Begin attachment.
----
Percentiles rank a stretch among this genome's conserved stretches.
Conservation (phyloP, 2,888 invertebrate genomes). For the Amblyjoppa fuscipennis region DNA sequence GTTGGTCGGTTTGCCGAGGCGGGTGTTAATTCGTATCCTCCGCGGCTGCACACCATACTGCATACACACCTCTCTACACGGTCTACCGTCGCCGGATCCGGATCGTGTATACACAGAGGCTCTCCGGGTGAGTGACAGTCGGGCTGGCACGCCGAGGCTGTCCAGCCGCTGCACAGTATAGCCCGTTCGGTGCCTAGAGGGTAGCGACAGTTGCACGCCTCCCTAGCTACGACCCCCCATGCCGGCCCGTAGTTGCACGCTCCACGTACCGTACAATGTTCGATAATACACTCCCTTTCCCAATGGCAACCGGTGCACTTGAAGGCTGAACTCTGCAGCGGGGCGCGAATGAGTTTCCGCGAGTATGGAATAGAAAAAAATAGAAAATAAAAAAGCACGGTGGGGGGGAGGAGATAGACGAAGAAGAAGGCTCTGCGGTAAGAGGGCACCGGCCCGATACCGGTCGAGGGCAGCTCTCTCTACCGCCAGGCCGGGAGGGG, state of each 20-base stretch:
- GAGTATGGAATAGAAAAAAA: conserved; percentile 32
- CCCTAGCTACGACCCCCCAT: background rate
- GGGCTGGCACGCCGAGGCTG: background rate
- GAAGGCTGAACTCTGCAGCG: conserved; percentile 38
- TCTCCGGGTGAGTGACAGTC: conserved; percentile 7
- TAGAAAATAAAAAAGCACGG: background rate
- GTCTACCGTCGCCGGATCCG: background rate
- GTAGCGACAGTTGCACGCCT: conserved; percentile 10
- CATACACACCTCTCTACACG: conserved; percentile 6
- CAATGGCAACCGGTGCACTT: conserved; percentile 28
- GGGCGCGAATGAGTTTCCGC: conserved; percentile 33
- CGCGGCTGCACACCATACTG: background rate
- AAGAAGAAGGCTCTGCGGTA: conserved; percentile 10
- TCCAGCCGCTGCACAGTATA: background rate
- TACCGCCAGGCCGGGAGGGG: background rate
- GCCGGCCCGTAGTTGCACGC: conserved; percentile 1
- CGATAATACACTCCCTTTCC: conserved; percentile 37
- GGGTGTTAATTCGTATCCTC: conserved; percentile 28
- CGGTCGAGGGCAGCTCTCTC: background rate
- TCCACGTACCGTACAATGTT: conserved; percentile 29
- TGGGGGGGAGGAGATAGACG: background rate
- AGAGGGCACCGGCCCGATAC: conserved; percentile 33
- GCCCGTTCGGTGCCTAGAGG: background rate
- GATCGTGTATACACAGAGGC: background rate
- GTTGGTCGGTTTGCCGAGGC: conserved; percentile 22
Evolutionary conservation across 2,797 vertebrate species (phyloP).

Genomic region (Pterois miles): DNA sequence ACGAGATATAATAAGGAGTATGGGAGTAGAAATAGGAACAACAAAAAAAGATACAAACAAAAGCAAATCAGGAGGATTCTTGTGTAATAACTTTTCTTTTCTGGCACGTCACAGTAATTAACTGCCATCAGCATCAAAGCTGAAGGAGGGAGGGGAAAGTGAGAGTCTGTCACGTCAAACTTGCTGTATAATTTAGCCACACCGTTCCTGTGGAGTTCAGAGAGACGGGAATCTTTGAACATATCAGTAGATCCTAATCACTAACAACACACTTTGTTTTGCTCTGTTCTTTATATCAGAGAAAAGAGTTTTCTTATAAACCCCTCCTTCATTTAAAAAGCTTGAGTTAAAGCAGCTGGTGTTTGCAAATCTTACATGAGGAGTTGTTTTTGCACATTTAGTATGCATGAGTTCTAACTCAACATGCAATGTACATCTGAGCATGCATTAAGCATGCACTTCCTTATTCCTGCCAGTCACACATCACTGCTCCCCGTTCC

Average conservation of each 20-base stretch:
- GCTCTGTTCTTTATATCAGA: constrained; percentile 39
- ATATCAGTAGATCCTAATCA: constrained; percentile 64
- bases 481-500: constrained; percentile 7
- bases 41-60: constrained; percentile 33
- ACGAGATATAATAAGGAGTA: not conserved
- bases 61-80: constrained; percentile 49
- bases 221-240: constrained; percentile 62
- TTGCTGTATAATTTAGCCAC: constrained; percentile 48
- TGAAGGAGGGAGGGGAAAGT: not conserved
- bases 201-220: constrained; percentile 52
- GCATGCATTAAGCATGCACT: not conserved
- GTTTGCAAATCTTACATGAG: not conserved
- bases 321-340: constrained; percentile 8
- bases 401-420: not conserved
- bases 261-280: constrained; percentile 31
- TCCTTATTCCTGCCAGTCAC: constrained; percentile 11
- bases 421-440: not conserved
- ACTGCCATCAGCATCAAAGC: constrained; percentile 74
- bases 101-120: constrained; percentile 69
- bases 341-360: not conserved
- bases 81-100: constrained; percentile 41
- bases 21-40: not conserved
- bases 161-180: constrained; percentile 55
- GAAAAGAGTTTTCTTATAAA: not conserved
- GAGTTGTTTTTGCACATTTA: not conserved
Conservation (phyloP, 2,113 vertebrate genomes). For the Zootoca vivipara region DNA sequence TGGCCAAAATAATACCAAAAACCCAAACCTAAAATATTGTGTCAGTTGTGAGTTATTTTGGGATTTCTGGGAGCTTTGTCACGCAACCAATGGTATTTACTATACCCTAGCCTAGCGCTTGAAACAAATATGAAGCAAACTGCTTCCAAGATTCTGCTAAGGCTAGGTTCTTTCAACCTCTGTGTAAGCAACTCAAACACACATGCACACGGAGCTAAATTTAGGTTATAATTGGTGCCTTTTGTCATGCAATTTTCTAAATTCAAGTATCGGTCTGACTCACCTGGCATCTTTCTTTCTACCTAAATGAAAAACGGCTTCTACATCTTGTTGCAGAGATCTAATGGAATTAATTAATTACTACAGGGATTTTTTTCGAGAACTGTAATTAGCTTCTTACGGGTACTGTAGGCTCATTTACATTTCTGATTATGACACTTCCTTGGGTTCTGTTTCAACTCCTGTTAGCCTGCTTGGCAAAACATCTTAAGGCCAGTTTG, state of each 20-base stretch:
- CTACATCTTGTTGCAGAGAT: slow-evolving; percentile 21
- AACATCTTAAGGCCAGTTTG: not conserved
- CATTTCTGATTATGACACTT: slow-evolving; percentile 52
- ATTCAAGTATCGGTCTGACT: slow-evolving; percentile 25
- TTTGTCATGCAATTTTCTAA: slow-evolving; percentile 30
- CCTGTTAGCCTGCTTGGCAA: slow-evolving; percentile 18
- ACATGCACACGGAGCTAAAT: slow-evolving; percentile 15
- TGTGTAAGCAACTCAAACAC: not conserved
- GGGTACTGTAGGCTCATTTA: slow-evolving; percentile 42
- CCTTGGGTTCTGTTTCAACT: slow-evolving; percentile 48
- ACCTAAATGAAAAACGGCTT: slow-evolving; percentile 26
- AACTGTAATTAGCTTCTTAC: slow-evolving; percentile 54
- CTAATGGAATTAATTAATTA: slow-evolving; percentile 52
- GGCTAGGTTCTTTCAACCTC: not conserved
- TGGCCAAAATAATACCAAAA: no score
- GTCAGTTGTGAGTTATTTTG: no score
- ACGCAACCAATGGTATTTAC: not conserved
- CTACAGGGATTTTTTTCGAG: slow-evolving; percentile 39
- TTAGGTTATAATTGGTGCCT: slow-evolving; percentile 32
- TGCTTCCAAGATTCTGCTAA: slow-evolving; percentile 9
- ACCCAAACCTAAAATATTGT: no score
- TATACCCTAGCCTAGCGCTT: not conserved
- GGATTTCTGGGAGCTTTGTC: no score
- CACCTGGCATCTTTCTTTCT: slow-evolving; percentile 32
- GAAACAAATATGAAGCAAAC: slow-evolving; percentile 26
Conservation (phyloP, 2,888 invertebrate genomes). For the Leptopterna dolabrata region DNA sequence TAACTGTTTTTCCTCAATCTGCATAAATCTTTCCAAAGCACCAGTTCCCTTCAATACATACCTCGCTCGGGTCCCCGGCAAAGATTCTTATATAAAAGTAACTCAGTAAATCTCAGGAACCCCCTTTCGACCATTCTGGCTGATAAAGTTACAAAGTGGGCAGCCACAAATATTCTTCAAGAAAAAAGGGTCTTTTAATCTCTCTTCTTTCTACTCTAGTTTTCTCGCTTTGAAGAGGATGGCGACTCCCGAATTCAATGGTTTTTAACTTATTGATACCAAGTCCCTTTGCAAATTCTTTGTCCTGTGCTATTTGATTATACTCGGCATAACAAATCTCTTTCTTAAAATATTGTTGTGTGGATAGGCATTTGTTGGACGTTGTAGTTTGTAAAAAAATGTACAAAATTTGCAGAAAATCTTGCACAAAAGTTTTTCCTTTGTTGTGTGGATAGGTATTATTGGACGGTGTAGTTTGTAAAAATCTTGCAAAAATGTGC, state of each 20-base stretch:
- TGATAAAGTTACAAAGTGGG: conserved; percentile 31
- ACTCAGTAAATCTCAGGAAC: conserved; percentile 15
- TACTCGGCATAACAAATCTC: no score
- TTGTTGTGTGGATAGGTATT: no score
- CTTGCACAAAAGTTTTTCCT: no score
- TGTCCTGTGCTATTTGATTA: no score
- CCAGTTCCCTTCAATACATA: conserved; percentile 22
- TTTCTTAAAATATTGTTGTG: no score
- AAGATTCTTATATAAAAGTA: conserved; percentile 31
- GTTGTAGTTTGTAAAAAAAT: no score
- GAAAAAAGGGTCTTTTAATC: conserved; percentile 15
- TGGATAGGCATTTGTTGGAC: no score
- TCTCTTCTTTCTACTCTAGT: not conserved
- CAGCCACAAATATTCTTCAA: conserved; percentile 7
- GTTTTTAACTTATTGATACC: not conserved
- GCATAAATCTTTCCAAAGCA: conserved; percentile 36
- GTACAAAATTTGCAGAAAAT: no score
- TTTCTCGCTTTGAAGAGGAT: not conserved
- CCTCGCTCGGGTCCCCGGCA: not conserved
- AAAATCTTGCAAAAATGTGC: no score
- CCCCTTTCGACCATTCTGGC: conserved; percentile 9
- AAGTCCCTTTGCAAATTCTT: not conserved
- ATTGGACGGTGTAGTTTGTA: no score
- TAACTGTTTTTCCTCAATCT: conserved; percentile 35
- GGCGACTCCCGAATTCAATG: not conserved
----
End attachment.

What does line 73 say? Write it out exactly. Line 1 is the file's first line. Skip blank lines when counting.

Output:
- ACGCAACCAATGGTATTTAC: not conserved